UAlbany men’s basketball drops game at UMass

The UAlbany men’s basketball team during practice at UAlbany in Albany on Tuesday, September 27, 2022.

The UAlbany men’s basketball team during practice at UAlbany in Albany on Tuesday, September 27, 2022.

For a team trying to find a path forward, the hope is that the way the UAlbany men’s basketball program ended Monday its latest double-digit loss offered some light.

“We’re learning through hard things,” UAlbany head coach Dwayne Killings said after the Great Danes’ 87-73 loss to UMass at Mullins Center in Amherst, Massachusetts. “Obviously, there’s a bunch of adversity with injuries and all those things, but we’re playing a hard schedule for a reason. It’s going to prepare us for league play, and I truly believe there’s a reward on the other side of it all.”

There just hasn’t been much of one yet for UAlbany, which had to settle Monday for taking solace in how it finished a game that got away from it midway through the first half.

“I didn’t think we quit,” Killings said after a homecoming game for the Amherst native.

UAlbany (3-7) scored 23 of the game’s final 35 points in its loss to UMass (7-1), which led by as many as 27 points in the second half. The game, though, was largely over by halftime. After a competitive opening 10 minutes, UMass dominated the second 10 minutes of the half. The Great Danes were within 18-13 of UMass following a 3-pointer from Gerald Drumgoole Jr., but the Minutemen outscored UAlbany 28-8 in the final 10 minutes of the first half to take a 46-21 lead into the break. 

After halftime, UAlbany was never closer than a dozen points. 

With its latest loss, the Great Danes have been outscored by an average of 13.4 points per game in its outings against fellow Division I foes.  Drumgoole, who led UAlbany with a game-high 20 points, said he felt the Great Danes’ effort after halftime was an example of the club “getting better,” and said that the club’s first 10 games have been “a learning experience for everyone” with the America East program. 

“Later [in] the season,” Drumgoole said, “hopefully we can stack up some wins, be the team that we know we can be.”

While two of UAlbany’s wins have come against non-Division I opponents, its losses have generally come against tough squads. Monday’s win was the sixth in a row for UMass of the Atlantic 10, and the Great Danes’ Division I opponents have combined for a 41-24 record. Five of UAlbany’s eight Division I opponents currently have winning records, and three of them — including UMass — have only lost one game.

“Wins are great, but, like, I want to get challenged. You know, that’s what it’s about, for me,” Killings said of the Great Danes’ schedule. “I want to grow this program. I want to do some special things. But we need to get challenged to understand what it takes to win at a really high level.”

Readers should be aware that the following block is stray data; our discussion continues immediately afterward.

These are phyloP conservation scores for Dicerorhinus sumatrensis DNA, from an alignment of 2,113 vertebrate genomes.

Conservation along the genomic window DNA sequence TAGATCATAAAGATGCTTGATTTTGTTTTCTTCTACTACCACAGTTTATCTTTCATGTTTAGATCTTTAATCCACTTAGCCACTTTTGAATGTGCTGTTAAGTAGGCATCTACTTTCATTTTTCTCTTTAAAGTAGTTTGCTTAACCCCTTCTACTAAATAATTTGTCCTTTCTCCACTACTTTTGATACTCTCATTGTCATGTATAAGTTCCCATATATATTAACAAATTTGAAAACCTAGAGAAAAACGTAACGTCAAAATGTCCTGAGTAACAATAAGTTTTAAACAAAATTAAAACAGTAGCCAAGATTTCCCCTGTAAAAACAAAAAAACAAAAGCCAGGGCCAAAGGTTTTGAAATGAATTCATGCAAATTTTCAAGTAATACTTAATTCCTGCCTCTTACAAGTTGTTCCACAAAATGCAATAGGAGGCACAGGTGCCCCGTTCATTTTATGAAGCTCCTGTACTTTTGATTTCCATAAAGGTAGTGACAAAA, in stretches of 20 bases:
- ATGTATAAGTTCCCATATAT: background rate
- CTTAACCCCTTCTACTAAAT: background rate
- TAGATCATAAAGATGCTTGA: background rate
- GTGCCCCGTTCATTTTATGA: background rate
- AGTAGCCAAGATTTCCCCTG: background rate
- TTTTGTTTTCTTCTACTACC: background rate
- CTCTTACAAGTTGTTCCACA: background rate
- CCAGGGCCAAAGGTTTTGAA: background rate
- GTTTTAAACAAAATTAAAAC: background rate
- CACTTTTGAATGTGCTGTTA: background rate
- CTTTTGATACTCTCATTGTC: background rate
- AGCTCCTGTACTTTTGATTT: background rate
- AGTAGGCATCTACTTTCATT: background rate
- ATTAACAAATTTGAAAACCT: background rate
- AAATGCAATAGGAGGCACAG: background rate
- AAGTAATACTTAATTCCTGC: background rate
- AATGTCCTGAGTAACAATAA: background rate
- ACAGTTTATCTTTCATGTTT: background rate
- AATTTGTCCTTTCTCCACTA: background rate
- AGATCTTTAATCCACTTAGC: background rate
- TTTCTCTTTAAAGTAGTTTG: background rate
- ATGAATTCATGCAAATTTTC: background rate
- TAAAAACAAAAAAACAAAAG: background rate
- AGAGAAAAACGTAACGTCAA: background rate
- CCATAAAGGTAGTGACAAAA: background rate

For UMass, Tafara Gapare’s 15 points led a balanced effort that saw five players produce double-digit scoring and eight players record double-digit minutes.

Besides Drumgoole, Jonathan Beagle had double-digit scoring for UAlbany. A freshman from Hudson Falls, Beagle had 11 points and a team-high eight rebounds.


Monday’s contest at UMass was a special one for Killings and sophomore center Tairi Ketner.

Growing up, Killings spent time around the men’s basketball program as a ball boy and a camper at the university where his dad Sam worked for decades. Killings later attended UMass before eventually graduating from Hampton.

“This place is home,” Killings said after Monday’s game. “I mean, I went to school here. I went to daycare here.”

For Tairi Ketner, Monday’s contest was a chance to play against the school where his dad Lari Ketner starred before a professional career that included stints with three NBA teams. Lari Ketner died of colon cancer in October 2014 at age 37, a day shy of Tairi Ketner’s 13th birthday.

“It means a lot to me to play on the same court, in the same arena, that he did,” Tairi Ketner said.

Against UMass, Tairi Ketner had eight points and two rebounds in 12 minutes. 


UAlbany entered Monday’s action committing the 15th-most fouls per game in the country — and the Great Danes exceeded their average against UMass.

UAlbany, which has struggled to defend without fouling throughout the season, was called Monday for 23 fouls. The Great Danes were averaging 20.8 fouls per game heading into the contest.

“We’ve kind of relented to playing a lot of zone,” Killings said of his team’s defensive problems, “but we’re trying to get our guys to be more committed to guarding the ball.”


UAlbany is now without two players for the rest of the season, as Ny’Mire Little (hip) will undergo a season-ending surgery later this month.

Justin Neely (knee) suffered a season-ending injury earlier this season. Killings said that Neely, last season’s America East Rookie of the Year, will undergo surgery Wednesday in his native Miami.

UAlbany did see Aaron Reddish (illness) return to its lineup at UMass after missing a couple games, but was still without Amsterdam native Marcus Jackson (collarbone) who Killings said will be evaluated Wednesday. Reddish had seven points and seven rebounds in 29 minutes against UMass.


Things don’t get any easier for the Great Danes.

UAlbany next plays Saturday against Providence of the Big East. Head coach Ed Cooley’s Friars are 6-3 this season and play Manhattan Wednesday before hosting the Great Danes at Amica Mutual Pavilion in Providence, Rhode Island.

Through this past weekend’s action, UMass ranked No. 128 in the database’s team rankings, while Providence ranked No. 75.

Contact Michael Kelly at [email protected]. Follow him on Twitter at @ByMichaelKelly.

Categories: College Sports, Sports, Sports, UAlbany

Leave a Reply